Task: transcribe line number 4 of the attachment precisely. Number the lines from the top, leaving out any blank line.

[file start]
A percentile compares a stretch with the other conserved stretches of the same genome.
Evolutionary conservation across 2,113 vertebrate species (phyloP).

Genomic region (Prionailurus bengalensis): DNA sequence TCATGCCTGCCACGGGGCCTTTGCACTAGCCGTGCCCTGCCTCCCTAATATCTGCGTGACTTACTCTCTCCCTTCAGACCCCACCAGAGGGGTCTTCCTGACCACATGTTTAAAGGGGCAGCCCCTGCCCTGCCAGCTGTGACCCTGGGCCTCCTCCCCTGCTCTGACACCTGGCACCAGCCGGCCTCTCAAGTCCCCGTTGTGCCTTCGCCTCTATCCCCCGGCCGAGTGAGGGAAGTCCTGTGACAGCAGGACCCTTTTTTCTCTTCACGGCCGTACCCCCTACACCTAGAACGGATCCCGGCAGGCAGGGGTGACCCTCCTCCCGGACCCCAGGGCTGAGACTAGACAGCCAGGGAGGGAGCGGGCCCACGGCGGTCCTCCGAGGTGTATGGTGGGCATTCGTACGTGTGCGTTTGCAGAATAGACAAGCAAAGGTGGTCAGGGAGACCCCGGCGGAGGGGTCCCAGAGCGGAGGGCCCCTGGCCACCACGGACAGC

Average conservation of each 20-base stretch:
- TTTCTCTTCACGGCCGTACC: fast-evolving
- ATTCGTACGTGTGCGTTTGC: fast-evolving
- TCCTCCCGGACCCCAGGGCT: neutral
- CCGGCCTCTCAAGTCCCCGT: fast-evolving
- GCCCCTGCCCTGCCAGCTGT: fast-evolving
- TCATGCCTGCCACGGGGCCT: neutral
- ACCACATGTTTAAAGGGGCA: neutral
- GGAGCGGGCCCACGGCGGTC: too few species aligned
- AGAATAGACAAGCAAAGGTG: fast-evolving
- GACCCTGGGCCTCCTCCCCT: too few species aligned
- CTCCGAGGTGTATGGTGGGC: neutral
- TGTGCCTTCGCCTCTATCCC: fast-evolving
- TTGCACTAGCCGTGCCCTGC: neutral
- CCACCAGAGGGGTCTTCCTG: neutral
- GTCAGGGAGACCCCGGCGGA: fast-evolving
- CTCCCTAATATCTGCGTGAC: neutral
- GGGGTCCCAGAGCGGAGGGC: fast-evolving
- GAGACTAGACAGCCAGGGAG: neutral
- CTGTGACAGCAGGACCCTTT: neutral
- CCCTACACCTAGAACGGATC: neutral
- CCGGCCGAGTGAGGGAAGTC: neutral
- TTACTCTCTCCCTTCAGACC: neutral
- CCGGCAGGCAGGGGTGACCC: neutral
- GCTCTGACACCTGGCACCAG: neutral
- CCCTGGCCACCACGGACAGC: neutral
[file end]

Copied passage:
Average conservation of each 20-base stretch: